Every recruiter in the industry receives at least a dozen calls and many more unsolicited resumes a week. Job seekers often ask if the recruiter can represent them to clients to help them find a job. What they may not realize is that retained recruiters are consultants who work on behalf of their client companies to fill specific positions. Although search firms will work closely with each of the candidates for a search along the way, they are not working for you. Recruiters may contact you if they have a position that fits your profile or to ask you to recommend other people who might be interested in the job, but they do not represent you in the way an agent would an actor or an author.
Tip 3: Recruiting is a sales-driven business.
Recruiters sell employers on their capability to fill specific jobs, candidates on the benefits of the job and employers on the firm’s recommended candidates. Position yourself as an attractive candidate by being flexible and open to opportunities the recruiter presents in terms of not only compensation and job title but also geography. The recruiter can help you by sharing information about the employer’s hiring needs and strategic direction. If you are not the right fit for the opportunity, you can help develop a relationship with the recruiter by giving recommendations of other candidates or sources of further information.
Tip 4: Recruiters structure their day around what is most pressing with their project caseload.
Time equals money for them, and while they obviously work with candidates every day, they do not have time to talk to every person in a career transition who contacts them. Keep in mind that in a single day, an executive recruiter is usually balancing many of the following tasks:
- Marketing their services to clients and other hiring employers to gain new searches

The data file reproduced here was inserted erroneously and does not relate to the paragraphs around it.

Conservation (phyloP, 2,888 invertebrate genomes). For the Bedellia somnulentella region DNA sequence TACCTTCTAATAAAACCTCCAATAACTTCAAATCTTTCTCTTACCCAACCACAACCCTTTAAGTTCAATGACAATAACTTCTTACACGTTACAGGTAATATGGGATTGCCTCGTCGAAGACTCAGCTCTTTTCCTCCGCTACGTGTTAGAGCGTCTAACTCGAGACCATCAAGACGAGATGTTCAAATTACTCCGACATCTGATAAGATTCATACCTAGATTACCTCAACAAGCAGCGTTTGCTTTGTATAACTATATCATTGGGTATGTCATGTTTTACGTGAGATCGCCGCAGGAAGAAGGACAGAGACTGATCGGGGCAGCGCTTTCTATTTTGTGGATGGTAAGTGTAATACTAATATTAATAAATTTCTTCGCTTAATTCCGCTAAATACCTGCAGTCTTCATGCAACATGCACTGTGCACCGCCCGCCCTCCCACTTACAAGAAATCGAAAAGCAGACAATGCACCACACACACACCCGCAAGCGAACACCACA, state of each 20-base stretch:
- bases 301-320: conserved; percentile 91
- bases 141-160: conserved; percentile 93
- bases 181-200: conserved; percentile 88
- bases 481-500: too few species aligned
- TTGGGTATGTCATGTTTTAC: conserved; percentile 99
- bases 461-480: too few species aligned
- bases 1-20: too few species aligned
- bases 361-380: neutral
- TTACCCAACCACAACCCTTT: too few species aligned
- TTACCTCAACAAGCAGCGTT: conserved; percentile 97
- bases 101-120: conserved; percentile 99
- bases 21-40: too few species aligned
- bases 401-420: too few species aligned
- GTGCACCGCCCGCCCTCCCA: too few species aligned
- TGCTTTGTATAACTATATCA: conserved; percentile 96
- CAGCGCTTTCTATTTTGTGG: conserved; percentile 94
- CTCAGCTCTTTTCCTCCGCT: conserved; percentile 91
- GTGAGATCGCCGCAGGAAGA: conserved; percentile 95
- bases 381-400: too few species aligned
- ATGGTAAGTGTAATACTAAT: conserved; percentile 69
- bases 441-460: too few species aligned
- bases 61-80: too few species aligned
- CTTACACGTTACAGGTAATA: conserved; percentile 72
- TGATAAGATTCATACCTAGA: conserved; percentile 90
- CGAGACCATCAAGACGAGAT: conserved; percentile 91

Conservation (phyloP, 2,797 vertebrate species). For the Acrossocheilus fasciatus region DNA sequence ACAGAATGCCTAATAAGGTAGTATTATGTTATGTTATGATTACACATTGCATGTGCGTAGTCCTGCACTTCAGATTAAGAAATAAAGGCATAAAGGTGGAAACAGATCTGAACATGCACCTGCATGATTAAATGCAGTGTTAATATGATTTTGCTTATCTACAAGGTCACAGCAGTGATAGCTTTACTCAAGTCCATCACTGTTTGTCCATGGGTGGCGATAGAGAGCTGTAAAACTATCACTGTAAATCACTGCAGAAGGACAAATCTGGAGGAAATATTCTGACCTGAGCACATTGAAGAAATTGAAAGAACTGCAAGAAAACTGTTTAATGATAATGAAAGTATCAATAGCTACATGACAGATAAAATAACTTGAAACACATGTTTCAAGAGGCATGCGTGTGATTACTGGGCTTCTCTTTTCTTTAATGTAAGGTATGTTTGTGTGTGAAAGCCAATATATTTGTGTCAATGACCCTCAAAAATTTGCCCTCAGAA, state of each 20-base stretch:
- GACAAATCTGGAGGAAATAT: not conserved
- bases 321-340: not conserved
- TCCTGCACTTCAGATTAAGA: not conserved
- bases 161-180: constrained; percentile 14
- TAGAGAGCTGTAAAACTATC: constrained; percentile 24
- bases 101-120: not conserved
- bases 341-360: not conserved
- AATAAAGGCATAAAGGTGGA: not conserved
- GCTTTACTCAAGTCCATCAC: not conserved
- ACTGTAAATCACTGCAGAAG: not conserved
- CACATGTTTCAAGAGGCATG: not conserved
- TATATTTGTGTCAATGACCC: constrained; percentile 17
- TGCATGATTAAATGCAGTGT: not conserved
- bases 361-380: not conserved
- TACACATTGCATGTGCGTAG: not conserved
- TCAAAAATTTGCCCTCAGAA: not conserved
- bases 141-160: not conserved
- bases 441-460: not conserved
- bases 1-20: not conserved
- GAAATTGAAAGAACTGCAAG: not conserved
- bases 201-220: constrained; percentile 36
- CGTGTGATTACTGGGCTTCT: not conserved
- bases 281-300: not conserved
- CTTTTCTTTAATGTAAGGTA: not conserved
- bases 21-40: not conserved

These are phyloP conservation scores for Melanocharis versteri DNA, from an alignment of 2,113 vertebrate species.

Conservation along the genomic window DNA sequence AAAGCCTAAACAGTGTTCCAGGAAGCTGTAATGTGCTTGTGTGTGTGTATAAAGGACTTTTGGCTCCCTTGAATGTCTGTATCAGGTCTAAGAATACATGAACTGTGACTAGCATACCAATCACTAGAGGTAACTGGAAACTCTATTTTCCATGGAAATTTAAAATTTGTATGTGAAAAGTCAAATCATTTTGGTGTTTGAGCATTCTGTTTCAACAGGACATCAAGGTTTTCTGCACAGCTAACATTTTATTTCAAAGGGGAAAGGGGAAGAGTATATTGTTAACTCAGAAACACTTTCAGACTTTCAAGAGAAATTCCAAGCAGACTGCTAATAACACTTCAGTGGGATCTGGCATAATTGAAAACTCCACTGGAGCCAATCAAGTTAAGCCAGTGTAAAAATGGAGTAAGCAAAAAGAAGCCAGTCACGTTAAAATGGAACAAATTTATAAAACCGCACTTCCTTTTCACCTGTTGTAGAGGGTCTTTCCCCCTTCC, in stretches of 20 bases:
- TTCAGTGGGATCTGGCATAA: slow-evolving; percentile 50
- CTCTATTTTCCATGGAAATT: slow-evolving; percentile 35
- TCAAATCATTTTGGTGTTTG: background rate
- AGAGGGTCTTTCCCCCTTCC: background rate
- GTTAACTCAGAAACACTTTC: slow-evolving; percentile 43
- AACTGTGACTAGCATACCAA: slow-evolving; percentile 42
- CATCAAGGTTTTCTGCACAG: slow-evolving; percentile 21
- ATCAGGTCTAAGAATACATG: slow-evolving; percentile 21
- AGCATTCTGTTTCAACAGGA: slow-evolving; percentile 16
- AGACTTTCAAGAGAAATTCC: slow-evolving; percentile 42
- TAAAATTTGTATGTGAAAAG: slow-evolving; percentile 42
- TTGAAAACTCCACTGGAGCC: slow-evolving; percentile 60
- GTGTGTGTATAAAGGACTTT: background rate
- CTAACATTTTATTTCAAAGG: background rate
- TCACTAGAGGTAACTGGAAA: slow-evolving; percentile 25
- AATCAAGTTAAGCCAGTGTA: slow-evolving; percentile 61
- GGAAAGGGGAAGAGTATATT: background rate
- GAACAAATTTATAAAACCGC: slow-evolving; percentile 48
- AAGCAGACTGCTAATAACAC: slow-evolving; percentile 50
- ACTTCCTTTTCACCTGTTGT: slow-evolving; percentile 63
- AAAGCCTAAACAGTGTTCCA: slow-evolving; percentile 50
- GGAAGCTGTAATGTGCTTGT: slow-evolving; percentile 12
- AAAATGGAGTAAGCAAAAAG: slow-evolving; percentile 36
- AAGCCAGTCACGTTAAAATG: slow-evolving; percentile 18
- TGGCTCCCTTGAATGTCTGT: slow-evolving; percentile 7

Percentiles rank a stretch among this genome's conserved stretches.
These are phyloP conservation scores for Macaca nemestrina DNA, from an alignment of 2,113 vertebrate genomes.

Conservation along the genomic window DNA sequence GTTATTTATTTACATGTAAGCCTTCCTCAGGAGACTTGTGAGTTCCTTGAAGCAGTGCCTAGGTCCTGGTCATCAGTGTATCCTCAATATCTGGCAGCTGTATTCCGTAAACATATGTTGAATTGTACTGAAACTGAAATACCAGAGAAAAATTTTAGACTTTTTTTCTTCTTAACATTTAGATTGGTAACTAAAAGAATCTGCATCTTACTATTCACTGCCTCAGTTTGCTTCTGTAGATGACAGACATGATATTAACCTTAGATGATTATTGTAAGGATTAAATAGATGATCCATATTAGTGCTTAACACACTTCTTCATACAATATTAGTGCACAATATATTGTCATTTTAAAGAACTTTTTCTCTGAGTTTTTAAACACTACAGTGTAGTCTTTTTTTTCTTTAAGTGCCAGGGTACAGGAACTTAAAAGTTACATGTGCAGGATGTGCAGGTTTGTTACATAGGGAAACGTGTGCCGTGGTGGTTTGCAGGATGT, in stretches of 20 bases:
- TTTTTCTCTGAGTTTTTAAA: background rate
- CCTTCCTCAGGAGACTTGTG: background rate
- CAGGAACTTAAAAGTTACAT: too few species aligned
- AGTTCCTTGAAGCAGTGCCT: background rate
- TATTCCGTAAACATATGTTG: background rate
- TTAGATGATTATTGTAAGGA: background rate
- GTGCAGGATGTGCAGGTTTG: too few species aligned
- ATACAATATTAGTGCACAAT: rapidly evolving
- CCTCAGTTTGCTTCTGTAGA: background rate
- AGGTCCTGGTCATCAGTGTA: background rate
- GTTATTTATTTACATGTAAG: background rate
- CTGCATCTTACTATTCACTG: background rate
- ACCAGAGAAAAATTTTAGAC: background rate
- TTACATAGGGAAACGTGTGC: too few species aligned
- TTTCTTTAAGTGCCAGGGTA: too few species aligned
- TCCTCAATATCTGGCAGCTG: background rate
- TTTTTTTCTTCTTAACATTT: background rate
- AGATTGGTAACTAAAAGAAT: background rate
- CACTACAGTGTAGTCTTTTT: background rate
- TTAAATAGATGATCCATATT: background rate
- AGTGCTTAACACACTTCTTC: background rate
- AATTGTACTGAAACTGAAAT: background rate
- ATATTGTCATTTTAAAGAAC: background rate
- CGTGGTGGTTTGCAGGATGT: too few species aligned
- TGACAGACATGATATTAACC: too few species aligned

- Making sourcing calls, searching their databases and mining online sources for potential candidates for existing searches
- Interviewing potential candidates
- Presenting candidates to their clients for specific searches
- Conducting reference calls for finalist candidates
- Preparing clients and candidates for interviews
- Debriefing with clients and candidates after interviews
- Advising their clients on negotiations, employment terms and offers
- Preparing hired candidates to make a smooth transition to the new position
- Following up with clients and hired candidates
Tip 5: You may not hear back when cold-calling a search firm or sending an unsolicited resume.
If your resume hits the recruiter’s desk when he or she is focused on selling business, executing searches or closing offers for existing candidates, there is little chance that you will hear back. They may enter your resume into their company database for future reference (which should at least generate an automated acknowledgement), but don’t sit near the phone waiting for a call. Do feel free to follow up from time to time, perhaps every two to three months at most, especially with any updates on your career situation.
Tip 6: Regardless of whether retained or contingent, there are many benefits to working with recruiters.
There are many reasons why working with an executive recruiter puts you in the best light for landing your ideal job:
- Visibility: A recruiter presenting you to a client company makes you stand out in the crowd of other candidates. It signifies to the hiring company that you are sufficiently well qualified to have representation for your career.